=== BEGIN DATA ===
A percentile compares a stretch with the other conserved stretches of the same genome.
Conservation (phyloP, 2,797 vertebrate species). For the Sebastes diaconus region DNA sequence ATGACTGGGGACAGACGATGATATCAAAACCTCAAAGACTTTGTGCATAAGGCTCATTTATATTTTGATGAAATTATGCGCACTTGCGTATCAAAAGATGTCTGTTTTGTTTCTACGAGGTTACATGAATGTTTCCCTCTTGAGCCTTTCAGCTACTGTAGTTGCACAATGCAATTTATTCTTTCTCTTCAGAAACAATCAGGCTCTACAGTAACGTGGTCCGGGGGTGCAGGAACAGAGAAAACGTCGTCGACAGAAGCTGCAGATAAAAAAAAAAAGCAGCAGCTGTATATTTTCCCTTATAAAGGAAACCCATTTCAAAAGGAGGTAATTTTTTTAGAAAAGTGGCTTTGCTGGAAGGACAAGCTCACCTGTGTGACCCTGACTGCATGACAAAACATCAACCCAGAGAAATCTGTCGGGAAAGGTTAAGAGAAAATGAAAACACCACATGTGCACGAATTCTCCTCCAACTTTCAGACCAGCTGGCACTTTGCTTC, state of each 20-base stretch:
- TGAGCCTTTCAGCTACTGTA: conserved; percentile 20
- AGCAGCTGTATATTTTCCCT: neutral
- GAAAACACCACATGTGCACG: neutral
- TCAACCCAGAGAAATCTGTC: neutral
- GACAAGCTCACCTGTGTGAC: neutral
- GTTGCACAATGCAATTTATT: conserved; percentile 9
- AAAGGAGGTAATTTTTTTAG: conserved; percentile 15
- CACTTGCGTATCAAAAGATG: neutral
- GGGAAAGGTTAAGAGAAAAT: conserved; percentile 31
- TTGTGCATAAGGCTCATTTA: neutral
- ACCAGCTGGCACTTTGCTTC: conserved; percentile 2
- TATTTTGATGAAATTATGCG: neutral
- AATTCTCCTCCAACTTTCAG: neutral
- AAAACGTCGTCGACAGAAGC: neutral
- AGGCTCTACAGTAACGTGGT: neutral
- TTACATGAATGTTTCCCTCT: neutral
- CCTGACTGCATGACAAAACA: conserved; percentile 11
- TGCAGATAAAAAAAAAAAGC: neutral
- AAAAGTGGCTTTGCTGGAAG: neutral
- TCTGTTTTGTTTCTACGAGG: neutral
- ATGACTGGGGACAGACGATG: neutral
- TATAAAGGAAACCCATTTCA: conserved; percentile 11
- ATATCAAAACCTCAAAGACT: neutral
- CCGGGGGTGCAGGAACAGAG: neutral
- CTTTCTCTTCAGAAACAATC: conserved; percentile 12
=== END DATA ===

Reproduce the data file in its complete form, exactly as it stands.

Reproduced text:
A percentile compares a stretch with the other conserved stretches of the same genome.
Conservation (phyloP, 2,797 vertebrate species). For the Sebastes diaconus region DNA sequence ATGACTGGGGACAGACGATGATATCAAAACCTCAAAGACTTTGTGCATAAGGCTCATTTATATTTTGATGAAATTATGCGCACTTGCGTATCAAAAGATGTCTGTTTTGTTTCTACGAGGTTACATGAATGTTTCCCTCTTGAGCCTTTCAGCTACTGTAGTTGCACAATGCAATTTATTCTTTCTCTTCAGAAACAATCAGGCTCTACAGTAACGTGGTCCGGGGGTGCAGGAACAGAGAAAACGTCGTCGACAGAAGCTGCAGATAAAAAAAAAAAGCAGCAGCTGTATATTTTCCCTTATAAAGGAAACCCATTTCAAAAGGAGGTAATTTTTTTAGAAAAGTGGCTTTGCTGGAAGGACAAGCTCACCTGTGTGACCCTGACTGCATGACAAAACATCAACCCAGAGAAATCTGTCGGGAAAGGTTAAGAGAAAATGAAAACACCACATGTGCACGAATTCTCCTCCAACTTTCAGACCAGCTGGCACTTTGCTTC, state of each 20-base stretch:
- TGAGCCTTTCAGCTACTGTA: conserved; percentile 20
- AGCAGCTGTATATTTTCCCT: neutral
- GAAAACACCACATGTGCACG: neutral
- TCAACCCAGAGAAATCTGTC: neutral
- GACAAGCTCACCTGTGTGAC: neutral
- GTTGCACAATGCAATTTATT: conserved; percentile 9
- AAAGGAGGTAATTTTTTTAG: conserved; percentile 15
- CACTTGCGTATCAAAAGATG: neutral
- GGGAAAGGTTAAGAGAAAAT: conserved; percentile 31
- TTGTGCATAAGGCTCATTTA: neutral
- ACCAGCTGGCACTTTGCTTC: conserved; percentile 2
- TATTTTGATGAAATTATGCG: neutral
- AATTCTCCTCCAACTTTCAG: neutral
- AAAACGTCGTCGACAGAAGC: neutral
- AGGCTCTACAGTAACGTGGT: neutral
- TTACATGAATGTTTCCCTCT: neutral
- CCTGACTGCATGACAAAACA: conserved; percentile 11
- TGCAGATAAAAAAAAAAAGC: neutral
- AAAAGTGGCTTTGCTGGAAG: neutral
- TCTGTTTTGTTTCTACGAGG: neutral
- ATGACTGGGGACAGACGATG: neutral
- TATAAAGGAAACCCATTTCA: conserved; percentile 11
- ATATCAAAACCTCAAAGACT: neutral
- CCGGGGGTGCAGGAACAGAG: neutral
- CTTTCTCTTCAGAAACAATC: conserved; percentile 12